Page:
Dr. Ruth Tsuria, an assistant professor within the College of Communication and the Arts, recently shared her research and expertise at the National Communication Association’s (NCA) Annual Convention in Dallas and the American Academy of Religion/Society of Biblical Literature’s (AAR/SBL) Annual Meeting in Boston.
At the NCA Convention, Tsuria participated in a panel discussion about women, religion, and communication. She also attended sessions related to her research interests in digital media, religion, and feminism and received support from the College to attend a short course about teaching research methods. Tsuria taught several graduate courses during the Fall 2017 semester in the College’s M.A. in Strategic Communication program and immediately sought ways to implement her conference experience in the classroom.
“One of my favorite presentations at the NCA Convention was about robots as new media and how individuals should learn to communicate with robots,” said Tsuria. “I recently discussed the presentation with my Intro to Digital Communication class and it sparked an interesting conversation.”
Through support from the College’s Institute for Communication and Religion, Tsuria connected with scholars at the AAR/SBL Annual Meeting. At the conference, she participated in a panel discussion about interdisciplinary work on media and religion, where she presented her dissertation findings on Jewish online communication. She also attended a session where she learned about video games and religion and how people should use videos games to discuss ethical and theological ideas in the classroom.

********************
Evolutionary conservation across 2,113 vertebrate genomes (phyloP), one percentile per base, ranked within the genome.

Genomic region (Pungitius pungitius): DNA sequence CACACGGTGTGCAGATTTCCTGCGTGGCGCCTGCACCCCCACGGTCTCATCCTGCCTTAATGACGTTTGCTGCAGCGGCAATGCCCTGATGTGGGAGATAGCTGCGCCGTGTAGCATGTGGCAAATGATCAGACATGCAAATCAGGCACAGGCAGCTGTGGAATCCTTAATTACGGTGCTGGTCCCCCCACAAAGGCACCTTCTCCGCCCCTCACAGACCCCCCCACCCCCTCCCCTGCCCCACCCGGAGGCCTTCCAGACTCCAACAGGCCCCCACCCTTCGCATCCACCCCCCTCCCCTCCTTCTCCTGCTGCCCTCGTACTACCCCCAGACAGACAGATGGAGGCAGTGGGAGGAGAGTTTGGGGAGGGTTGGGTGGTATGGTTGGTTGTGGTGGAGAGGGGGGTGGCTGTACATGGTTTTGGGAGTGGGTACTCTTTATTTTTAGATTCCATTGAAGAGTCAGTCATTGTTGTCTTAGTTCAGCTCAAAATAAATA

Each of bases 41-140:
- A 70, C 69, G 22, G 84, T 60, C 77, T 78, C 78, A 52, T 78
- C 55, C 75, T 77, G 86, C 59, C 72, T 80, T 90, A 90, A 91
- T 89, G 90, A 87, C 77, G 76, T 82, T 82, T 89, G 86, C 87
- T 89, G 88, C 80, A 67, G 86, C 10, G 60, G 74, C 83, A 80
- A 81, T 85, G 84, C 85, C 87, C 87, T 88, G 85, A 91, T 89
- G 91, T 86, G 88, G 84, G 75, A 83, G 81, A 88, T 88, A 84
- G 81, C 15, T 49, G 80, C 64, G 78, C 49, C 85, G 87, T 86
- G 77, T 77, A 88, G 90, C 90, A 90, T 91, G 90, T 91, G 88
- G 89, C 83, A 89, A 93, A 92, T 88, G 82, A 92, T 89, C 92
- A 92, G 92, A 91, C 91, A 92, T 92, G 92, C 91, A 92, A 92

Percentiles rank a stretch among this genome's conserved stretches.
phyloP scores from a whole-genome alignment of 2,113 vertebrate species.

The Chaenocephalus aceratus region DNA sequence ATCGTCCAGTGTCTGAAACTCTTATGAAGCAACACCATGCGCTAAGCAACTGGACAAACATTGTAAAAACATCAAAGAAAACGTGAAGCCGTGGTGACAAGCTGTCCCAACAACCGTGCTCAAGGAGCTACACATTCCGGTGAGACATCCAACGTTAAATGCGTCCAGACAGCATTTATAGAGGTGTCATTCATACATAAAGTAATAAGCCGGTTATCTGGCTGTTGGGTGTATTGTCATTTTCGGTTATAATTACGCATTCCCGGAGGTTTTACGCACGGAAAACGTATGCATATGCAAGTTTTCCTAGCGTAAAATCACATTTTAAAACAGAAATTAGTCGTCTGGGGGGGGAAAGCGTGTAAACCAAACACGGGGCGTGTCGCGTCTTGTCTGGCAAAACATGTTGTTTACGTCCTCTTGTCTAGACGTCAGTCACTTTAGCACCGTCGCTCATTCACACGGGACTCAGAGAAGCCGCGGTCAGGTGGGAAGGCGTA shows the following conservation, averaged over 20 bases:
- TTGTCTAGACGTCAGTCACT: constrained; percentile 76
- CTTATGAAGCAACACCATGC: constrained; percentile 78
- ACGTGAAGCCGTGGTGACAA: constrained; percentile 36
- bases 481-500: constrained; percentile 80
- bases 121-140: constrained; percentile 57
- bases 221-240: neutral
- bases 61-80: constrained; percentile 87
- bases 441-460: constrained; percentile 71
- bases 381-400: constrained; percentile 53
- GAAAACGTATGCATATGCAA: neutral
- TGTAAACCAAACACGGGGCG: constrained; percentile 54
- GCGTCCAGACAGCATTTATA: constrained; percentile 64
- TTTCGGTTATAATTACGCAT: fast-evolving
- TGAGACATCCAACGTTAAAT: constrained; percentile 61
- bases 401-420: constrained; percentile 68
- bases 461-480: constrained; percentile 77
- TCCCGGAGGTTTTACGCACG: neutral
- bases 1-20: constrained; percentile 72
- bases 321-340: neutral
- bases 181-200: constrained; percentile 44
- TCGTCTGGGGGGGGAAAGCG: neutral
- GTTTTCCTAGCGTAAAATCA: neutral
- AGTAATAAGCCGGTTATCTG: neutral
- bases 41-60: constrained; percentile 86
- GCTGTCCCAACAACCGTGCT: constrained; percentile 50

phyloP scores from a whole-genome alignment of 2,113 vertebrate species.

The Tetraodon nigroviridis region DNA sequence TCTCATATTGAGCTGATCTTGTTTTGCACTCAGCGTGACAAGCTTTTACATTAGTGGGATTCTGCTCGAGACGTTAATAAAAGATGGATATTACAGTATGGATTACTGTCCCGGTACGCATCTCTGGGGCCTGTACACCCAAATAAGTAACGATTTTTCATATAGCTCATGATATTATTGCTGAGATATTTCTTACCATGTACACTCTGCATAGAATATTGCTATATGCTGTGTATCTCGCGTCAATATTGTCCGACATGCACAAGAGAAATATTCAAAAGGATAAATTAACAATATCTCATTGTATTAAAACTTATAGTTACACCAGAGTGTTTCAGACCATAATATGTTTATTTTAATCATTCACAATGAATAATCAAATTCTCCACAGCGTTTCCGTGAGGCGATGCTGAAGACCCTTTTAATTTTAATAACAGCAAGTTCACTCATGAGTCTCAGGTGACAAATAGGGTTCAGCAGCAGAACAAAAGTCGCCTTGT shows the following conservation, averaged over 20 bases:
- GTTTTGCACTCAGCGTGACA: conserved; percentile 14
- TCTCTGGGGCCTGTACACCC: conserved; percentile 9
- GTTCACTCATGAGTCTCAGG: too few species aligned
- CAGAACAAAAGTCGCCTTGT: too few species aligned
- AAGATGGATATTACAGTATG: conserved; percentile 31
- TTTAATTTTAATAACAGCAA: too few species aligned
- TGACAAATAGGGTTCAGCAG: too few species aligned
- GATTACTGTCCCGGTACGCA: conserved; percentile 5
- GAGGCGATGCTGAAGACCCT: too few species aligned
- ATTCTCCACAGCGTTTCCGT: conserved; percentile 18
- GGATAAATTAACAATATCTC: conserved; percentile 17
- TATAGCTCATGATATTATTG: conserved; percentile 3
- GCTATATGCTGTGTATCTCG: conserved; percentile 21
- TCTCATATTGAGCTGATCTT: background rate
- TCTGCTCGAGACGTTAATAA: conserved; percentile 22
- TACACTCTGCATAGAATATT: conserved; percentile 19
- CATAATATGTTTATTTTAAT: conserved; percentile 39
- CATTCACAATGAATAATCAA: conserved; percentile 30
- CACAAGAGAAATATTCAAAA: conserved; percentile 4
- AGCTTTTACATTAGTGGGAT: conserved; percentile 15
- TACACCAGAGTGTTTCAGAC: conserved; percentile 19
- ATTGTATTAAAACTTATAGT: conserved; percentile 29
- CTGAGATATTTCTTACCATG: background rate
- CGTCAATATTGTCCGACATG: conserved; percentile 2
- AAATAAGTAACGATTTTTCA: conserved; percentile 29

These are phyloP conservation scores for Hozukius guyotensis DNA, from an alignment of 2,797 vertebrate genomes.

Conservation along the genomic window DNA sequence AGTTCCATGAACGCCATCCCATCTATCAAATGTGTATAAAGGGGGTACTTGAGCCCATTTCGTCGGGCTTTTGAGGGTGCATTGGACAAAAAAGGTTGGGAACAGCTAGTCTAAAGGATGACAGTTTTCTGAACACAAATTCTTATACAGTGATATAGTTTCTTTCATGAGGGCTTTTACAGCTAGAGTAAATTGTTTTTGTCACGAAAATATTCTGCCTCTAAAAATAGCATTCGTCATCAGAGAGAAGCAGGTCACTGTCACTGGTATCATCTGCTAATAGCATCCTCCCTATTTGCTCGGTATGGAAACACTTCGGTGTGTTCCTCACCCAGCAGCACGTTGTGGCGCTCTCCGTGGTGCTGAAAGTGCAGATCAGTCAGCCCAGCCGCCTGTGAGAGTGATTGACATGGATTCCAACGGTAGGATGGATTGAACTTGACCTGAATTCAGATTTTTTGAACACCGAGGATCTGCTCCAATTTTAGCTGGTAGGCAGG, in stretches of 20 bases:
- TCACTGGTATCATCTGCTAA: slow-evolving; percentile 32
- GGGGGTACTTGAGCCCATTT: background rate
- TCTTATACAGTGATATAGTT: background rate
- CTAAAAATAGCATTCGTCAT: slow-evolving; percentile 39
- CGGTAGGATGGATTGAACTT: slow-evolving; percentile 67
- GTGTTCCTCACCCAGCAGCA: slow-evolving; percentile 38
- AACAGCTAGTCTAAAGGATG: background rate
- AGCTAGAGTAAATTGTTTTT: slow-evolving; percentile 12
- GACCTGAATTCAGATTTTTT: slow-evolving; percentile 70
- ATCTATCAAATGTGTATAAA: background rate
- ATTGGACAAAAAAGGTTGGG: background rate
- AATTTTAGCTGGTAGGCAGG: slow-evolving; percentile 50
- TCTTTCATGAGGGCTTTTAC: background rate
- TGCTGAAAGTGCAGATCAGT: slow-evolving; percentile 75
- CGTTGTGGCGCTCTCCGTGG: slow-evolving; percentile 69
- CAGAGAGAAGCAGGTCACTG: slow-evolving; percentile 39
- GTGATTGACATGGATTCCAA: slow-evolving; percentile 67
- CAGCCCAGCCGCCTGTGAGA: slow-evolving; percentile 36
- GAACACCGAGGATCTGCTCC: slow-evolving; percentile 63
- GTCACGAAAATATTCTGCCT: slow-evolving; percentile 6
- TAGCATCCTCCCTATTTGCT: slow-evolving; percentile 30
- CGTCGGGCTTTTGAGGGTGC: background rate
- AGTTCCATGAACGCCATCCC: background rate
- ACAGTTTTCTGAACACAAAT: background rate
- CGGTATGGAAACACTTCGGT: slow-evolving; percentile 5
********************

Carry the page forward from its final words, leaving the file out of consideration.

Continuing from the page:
“Conferences are a great place to see what is happening in your discipline, learn about new and ongoing ideas, network, and meet other scholars from around the world,” said Tsuria. “This allows for possible future collaboration.”
Looking ahead to 2018, Tsuria hopes to attend the International Communication Association Conference in Prague and the International Society for Media, Religion, and Culture Conference in Boulder, Colorado.
The College encourages students to attend academic and professional conferences that relate to their research interests and career goals. Conferences serve an important role in the graduate student experience by exposing students to new research and professional trends within their field of study. Conferences vary in size and topics, ranging from those with broad themes, such as the National Communication Association Convention, to those that target specific academic and practitioner communities, like the Mid-Atlantic Association of Museums Annual Conference or PRSA Tri-State Conference.
The College currently offers three Master's-level programs, including Museum Professions,Strategic Communication, and Public Relations. In addition, four dual-degree options, including three accelerated B.A./M.A. programs and a dual M.A. degree with the School of Diplomacy and International Relations are offered. A Ph.D. program is currently under development.